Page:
Average pay for chief executives at Switzerland’s biggest companies has fallen by almost one-fifth in the last seven years, according to a new study by consultants PwC. The study reflected that the CEO of a company listed on Switzerland’s blue-chip SMI index is paid an average of CHF6.7m (€5.5m) per annum, or 18% less than the CHF8.1m paid in 2007. Meanwhile, board Chairs at SMI-listed companies are earning a bit more – CHF1.1m against almost CHF1m in 2007 – while the average pay of board members has remained steady at CHF320,000.
US express courier FedEx faces shareholder proposals from the blue-collar union Teamsters and the $160bn New York City Retirement Systems which, respectively, urge an end to FedEx’s practice of paying the taxes on executive stock awards and more disclosure of the company’s political spending. FedEx, which is urging shareholders to vote against the proposals, holds its AGM on September 29. As to why it opposed the Teamsters, FedEx said that as it paid the taxes on stock awards, its executives “receive fewer shares of each award by an amount equal in value to the (tax) payment”. As for the New York funds’ proposal, the firm said there is already “ample public information” about its political contributions. FedEx proxy
APG Asset Management, the Dutch investment pension giant with €377bn in assets, has unveiled guidelines for executive pay at what it says are the 100 most relevant companies in its portfolio – “to clarify its perspective as a shareholder”. Among other things, the guidelines urge the companies to cease paying their executives according to metrics like “total shareholder return”, which often leads to “an excessive focus on short-term share price movement” or inappropriate levels of risk, APG said. Guidelines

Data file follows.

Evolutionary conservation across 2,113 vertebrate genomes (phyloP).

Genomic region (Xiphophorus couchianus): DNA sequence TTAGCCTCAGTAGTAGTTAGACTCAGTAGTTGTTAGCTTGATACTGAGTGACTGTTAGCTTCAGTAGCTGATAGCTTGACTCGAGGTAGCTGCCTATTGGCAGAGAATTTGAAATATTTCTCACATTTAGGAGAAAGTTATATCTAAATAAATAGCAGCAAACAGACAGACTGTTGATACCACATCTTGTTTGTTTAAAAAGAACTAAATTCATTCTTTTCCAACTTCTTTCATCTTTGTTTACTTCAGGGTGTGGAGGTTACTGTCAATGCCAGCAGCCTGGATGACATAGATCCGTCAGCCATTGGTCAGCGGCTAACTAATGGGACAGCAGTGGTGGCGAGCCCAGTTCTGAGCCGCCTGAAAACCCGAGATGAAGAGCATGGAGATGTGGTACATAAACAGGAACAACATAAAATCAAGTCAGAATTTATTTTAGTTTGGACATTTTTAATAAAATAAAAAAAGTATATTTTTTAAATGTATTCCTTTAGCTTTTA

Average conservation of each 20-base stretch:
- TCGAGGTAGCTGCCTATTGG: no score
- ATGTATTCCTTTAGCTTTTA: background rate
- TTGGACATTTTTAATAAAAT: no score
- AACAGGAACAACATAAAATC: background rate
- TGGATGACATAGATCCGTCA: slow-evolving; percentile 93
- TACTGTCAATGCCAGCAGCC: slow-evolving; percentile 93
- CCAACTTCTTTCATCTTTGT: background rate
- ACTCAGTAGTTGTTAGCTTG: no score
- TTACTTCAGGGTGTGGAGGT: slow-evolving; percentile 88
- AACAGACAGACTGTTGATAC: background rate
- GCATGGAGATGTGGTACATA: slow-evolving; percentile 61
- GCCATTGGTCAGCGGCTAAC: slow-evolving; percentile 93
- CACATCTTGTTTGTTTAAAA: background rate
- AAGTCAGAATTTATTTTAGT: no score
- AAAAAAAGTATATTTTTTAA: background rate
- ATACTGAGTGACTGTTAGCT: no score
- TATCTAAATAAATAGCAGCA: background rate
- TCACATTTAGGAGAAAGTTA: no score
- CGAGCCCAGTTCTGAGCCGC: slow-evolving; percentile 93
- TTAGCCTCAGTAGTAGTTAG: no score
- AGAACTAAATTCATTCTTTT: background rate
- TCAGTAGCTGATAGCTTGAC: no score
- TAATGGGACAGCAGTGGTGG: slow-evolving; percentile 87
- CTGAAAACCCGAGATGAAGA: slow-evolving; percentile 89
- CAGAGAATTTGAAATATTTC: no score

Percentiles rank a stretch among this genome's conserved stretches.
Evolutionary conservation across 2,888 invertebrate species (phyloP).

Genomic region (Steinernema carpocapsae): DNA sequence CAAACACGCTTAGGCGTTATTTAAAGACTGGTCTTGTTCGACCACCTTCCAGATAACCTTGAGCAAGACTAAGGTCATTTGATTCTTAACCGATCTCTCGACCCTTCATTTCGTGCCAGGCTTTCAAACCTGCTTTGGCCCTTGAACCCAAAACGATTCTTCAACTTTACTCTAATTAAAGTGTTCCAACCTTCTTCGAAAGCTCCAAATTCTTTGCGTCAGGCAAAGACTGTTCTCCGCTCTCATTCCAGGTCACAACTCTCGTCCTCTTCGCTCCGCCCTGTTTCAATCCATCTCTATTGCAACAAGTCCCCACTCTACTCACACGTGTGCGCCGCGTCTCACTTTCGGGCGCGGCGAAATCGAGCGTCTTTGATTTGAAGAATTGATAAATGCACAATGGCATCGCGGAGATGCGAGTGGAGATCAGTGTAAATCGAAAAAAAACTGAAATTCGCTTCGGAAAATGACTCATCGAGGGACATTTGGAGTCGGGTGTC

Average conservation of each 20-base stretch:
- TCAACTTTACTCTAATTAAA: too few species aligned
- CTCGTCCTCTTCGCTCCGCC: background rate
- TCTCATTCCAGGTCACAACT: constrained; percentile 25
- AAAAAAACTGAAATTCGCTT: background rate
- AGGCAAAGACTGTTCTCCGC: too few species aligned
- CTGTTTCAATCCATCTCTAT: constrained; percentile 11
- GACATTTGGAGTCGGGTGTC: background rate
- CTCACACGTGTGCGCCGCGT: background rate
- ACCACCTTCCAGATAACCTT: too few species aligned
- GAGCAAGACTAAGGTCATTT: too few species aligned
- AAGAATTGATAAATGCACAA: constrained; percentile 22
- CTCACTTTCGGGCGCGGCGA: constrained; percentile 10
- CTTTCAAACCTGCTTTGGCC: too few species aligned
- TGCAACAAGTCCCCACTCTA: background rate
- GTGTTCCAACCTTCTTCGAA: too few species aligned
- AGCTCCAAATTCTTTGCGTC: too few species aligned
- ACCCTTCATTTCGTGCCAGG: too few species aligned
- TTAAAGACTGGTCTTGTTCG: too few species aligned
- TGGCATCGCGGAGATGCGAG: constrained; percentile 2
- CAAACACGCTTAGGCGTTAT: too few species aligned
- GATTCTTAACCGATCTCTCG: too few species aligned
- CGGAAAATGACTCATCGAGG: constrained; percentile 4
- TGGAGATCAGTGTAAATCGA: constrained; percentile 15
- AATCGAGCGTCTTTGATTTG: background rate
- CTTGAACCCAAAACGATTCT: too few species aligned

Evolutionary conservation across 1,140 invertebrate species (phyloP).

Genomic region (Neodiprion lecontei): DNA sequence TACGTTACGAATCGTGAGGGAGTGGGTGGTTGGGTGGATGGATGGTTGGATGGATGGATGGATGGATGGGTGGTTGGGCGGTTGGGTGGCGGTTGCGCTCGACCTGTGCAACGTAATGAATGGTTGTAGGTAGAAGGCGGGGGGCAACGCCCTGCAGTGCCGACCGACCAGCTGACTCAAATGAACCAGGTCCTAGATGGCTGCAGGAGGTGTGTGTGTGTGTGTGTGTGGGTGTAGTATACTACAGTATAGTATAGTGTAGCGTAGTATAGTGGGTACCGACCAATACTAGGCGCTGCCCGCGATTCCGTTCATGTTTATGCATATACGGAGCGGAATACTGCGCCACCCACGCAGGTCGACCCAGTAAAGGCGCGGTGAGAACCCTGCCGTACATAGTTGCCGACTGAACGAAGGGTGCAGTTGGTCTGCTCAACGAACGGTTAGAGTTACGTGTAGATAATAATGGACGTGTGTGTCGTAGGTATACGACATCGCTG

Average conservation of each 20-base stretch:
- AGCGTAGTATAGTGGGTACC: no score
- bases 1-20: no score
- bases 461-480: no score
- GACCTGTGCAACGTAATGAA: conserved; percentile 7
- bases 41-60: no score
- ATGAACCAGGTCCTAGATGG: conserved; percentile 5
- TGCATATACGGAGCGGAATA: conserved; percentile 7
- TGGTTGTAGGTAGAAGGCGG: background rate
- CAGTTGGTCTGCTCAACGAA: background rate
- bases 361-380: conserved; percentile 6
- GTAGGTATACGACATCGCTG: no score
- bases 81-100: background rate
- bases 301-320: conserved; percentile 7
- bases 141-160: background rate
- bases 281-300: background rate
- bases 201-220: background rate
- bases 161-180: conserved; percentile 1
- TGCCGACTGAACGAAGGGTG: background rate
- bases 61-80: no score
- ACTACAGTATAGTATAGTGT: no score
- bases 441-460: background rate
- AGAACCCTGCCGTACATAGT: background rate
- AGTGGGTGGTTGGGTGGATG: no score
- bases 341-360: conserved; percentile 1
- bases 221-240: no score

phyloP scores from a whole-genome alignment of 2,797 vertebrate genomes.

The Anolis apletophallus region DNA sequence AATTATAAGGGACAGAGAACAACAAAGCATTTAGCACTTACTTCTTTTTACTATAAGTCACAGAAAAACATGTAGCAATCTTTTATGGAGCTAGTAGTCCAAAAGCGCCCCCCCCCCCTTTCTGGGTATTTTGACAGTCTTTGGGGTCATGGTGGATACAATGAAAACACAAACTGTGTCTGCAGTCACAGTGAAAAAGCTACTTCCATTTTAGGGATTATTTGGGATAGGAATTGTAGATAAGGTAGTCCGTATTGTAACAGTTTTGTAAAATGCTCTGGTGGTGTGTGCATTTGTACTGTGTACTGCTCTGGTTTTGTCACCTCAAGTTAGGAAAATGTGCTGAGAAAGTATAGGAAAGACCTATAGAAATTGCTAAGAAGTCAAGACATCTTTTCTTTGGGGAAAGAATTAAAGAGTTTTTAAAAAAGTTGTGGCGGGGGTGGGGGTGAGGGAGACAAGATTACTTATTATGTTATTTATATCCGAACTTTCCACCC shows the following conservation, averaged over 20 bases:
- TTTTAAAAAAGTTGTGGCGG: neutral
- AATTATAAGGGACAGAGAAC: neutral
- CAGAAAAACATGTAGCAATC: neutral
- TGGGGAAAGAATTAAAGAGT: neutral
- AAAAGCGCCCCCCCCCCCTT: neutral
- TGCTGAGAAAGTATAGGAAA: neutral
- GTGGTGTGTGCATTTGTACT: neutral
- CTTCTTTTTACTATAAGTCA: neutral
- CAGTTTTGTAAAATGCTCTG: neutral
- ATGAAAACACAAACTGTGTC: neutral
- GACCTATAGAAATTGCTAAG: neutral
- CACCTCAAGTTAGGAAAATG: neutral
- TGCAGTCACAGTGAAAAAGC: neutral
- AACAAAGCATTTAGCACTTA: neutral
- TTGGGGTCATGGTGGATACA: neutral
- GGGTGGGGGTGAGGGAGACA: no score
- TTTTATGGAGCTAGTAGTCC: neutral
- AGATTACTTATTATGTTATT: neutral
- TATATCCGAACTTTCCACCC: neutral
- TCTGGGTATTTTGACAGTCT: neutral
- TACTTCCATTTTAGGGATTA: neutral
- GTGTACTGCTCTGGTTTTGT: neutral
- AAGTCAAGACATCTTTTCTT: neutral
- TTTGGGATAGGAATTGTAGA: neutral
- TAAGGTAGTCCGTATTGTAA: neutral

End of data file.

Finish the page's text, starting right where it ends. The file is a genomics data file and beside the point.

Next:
The newly-formed Uganda Retirement Benefits Regulatory Authority (URBRA) is to develop and publish guidelines on corporate governance for pension funds as the country enters the final stages of liberalizing its pension sector, in a move which will see more than 300 players join the market presently dominated by the National Social Security Fund. Miriam Musali, chief legal affairs manager at Uganda’s Capital Market Authority, said integration of corporate governance in the managing of pension funds would promote transparency and accountability, and reduce the risk of corruption.
The Australian Council of Superannuation Investors (ACSI), which provides research and advice to its member superannuation funds, has found that termination payments to chief executives of Australia’s largest listed companies have shrunk by almost 70% in the past five years. The findings come in ACSI’s 13th annual survey of CEO pay, conducted by research firm Ownership Matters. The. ACSI puts the change down to “continued investor scrutiny, and increased vigilance” by company boards.
It has emerged that German development bank KfW, a global leader in environmental finance, provided €3.4bn in funds for coal power-related projects between 2006 and 2013. However, in an answer to a query from the opposition Green party, the German government said the KfW’s support of coal made up just 0.5% of the bank’s new business during the period. The government, which wholly owns the KfW, added that last year alone, environmentally friendly projects made up 38% of the bank’s new business. The KfW itself says that in several emerging countries, coal is the only alternative for power as renewables are not yet feasible. It adds that the coal-related projects it has financed meet the highest social and environmental standards available.